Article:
Mr. Rothstein said that investigators had searched five apartments and several cars that Mr. Taherzadeh and Mr. Ali had used. He said they found equipment and paraphernalia usually associated with law enforcement, including body armor, gas masks, zip ties, hand-held radios, a drone like the ones used by S.W.A.T. teams, Homeland Security patches, 40 to 50 rounds of ammunition, weapon stocks and documents that were stamped “law enforcement sensitive.”
Mr. Taherzadeh told Magistrate Judge G. Michael Harvey in court on Thursday that he had completed “some college” at Georgetown University. Michelle Peterson, a federal public defender who represented both men, said they planned to ask to be released at the hearing on Friday.
If convicted on the impersonation charge, they face up to three years in prison and a $250,000 fine.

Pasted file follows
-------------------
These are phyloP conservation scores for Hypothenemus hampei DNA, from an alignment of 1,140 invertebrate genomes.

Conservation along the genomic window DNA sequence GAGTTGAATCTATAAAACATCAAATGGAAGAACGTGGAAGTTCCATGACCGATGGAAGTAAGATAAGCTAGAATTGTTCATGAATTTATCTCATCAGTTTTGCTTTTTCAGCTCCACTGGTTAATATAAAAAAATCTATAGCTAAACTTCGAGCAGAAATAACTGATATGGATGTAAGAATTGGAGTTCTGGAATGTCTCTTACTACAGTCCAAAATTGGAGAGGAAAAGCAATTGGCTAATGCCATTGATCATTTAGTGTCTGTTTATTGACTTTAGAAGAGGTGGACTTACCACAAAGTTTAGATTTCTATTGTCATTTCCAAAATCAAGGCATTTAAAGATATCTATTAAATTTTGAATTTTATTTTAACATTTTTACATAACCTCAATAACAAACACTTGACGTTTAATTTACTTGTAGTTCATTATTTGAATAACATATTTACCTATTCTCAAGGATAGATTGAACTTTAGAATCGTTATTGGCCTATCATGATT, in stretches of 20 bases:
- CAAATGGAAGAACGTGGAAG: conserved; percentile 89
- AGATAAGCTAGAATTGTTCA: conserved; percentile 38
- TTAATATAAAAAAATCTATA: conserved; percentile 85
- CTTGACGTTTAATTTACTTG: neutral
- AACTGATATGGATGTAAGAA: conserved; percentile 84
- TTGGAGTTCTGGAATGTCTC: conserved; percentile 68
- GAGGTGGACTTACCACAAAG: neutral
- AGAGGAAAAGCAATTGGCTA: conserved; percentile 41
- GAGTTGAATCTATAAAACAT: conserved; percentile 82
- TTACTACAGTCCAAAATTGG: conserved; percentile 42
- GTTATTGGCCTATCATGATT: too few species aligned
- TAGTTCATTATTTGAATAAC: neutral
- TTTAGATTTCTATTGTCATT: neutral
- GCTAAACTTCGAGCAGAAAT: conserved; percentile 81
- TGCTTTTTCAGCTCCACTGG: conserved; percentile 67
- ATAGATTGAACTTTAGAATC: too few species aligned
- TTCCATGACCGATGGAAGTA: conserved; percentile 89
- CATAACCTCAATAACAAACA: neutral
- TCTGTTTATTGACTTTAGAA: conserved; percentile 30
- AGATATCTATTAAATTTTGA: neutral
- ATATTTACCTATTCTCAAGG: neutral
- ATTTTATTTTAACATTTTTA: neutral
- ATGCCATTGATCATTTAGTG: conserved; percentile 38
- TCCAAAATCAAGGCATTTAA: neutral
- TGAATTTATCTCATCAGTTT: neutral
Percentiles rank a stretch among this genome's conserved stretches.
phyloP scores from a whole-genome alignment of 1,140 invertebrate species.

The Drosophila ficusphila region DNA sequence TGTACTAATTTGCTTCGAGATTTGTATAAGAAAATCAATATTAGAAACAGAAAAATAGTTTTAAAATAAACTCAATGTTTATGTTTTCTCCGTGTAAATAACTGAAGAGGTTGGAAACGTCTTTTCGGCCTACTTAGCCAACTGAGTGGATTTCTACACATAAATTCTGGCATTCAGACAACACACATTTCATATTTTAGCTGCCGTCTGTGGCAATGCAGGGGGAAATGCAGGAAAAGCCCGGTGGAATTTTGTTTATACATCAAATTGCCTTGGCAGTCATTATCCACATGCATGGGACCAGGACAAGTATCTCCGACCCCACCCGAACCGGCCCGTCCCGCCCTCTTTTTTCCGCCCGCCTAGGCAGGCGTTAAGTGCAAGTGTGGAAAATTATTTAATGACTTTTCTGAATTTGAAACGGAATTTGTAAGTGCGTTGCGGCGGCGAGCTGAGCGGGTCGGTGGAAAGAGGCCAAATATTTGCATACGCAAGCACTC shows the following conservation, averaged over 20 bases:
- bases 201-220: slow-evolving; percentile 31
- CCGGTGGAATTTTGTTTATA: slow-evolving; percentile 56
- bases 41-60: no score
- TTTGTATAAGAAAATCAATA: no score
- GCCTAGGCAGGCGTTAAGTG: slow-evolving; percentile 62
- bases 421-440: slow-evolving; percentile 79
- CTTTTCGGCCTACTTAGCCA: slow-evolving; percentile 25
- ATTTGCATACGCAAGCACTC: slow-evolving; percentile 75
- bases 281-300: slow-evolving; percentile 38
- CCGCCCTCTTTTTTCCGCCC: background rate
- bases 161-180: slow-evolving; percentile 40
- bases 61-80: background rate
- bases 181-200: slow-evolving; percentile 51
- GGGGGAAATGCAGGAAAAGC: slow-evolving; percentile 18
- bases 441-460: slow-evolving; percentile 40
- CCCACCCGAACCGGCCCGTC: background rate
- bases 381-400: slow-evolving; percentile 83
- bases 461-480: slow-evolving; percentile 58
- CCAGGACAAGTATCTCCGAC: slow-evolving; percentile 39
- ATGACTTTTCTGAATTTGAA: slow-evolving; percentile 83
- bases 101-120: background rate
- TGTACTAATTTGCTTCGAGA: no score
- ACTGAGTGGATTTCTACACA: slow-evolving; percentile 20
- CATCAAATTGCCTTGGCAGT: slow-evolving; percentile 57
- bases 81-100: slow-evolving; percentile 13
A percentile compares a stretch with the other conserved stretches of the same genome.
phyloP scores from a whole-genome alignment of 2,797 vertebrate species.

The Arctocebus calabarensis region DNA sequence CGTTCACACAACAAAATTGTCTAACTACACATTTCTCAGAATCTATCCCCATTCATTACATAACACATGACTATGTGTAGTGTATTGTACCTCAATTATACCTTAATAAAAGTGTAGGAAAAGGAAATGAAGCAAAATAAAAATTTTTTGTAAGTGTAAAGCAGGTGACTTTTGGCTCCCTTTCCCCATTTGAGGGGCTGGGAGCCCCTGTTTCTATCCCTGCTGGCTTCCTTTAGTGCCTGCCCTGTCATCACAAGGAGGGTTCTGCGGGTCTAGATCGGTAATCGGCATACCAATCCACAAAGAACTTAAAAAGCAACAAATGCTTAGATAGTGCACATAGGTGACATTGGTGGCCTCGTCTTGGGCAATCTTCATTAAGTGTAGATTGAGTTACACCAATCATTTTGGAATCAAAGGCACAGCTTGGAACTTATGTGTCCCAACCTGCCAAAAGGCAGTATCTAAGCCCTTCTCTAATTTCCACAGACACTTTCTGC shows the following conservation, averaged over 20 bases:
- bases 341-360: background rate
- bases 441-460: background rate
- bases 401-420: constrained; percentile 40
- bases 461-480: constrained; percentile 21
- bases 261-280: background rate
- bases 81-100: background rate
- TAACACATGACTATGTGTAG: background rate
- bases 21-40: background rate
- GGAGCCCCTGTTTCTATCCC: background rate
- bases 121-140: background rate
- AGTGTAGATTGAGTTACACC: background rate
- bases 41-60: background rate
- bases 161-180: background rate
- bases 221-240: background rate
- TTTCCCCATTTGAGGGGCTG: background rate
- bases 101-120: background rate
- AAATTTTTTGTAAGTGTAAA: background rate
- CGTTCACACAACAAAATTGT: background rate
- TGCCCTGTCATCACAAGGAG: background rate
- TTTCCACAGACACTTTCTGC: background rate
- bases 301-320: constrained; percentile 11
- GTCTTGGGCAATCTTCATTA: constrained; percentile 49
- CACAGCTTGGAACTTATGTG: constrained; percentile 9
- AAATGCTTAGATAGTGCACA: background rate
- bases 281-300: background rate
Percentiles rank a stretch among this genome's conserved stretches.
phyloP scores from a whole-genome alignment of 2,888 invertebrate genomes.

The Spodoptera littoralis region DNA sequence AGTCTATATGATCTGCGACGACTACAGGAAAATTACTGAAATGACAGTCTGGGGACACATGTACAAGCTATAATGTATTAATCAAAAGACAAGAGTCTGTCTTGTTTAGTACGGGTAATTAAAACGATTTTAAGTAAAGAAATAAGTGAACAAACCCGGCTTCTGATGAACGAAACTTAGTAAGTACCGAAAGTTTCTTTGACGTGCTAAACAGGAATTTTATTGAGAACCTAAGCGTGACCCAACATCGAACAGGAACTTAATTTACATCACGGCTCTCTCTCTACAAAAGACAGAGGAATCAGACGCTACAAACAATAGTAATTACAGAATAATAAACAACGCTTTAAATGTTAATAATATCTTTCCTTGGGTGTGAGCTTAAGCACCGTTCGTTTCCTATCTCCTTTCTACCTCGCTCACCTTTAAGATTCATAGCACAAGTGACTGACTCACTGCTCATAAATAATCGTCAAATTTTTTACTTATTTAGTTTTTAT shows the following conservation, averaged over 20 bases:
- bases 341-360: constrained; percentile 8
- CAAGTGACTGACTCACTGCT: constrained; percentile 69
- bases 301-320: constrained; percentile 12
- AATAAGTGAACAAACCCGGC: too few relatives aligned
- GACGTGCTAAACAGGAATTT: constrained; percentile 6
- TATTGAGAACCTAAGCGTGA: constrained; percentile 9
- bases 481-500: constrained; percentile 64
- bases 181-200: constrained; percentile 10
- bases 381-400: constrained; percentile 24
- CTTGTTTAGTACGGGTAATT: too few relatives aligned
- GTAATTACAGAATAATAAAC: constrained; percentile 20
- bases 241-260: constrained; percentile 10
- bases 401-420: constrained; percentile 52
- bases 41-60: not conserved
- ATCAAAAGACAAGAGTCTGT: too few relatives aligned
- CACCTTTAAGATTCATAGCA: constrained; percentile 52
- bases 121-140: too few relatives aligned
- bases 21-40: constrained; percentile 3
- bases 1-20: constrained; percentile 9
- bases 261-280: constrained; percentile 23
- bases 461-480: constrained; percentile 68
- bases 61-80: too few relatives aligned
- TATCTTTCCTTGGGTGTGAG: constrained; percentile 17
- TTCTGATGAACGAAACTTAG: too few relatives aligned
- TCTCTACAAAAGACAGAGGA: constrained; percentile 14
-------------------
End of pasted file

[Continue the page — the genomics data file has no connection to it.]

According to the affidavit, Mr. Taherzadeh provided members of the Secret Service and a Homeland Security employee rent-free apartments, iPhones, surveillance systems, a drone, a flat-screen television, a generator and case to store an assault rifle.
Mr. Taherzadeh also offered them what he described as “official government vehicles.”
The White House did not immediately respond to a request for comment on Thursday. Michael LaRosa, a spokesman for Dr. Biden, and the Homeland Security Department referred questions to the Secret Service.
In a statement, a spokesman for the Secret Service said that the agency was working with investigators and that the employees involved in the case had been restricted “from accessing Secret Service facilities, equipment, and systems.”
“The Secret Service adheres to the highest levels of professional standards and conduct and will remain in active coordination with the Departments of Justice and Homeland Security,” the spokesman, Kang Lee, said.